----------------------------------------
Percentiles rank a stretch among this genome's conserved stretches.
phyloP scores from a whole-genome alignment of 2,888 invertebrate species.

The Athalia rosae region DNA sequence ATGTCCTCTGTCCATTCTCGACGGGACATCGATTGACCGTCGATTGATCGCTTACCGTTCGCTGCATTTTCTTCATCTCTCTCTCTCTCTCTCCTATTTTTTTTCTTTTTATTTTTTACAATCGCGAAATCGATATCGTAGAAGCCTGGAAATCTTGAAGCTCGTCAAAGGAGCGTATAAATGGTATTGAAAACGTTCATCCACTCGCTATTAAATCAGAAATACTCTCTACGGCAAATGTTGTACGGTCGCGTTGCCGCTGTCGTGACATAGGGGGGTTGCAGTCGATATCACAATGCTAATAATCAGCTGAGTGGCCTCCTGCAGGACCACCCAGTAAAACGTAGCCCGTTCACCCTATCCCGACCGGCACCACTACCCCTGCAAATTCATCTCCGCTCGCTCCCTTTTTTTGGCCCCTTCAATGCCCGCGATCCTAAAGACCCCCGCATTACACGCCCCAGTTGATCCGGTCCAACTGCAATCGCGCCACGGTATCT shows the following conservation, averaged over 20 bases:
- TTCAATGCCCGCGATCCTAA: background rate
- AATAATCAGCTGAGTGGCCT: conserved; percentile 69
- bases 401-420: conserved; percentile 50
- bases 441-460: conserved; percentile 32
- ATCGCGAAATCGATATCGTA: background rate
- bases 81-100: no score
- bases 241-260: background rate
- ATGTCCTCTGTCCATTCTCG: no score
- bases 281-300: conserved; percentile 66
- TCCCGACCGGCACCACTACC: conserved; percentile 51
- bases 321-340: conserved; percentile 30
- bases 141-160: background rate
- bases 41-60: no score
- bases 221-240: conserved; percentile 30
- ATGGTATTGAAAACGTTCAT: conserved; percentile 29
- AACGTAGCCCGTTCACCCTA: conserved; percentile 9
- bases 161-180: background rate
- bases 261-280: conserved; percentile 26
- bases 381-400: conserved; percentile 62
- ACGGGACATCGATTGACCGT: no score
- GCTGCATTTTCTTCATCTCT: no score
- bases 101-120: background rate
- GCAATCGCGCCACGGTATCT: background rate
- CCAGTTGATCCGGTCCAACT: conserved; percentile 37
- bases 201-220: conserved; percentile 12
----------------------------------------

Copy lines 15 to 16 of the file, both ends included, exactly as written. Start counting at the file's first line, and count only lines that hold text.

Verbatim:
- bases 141-160: background rate
- bases 41-60: no score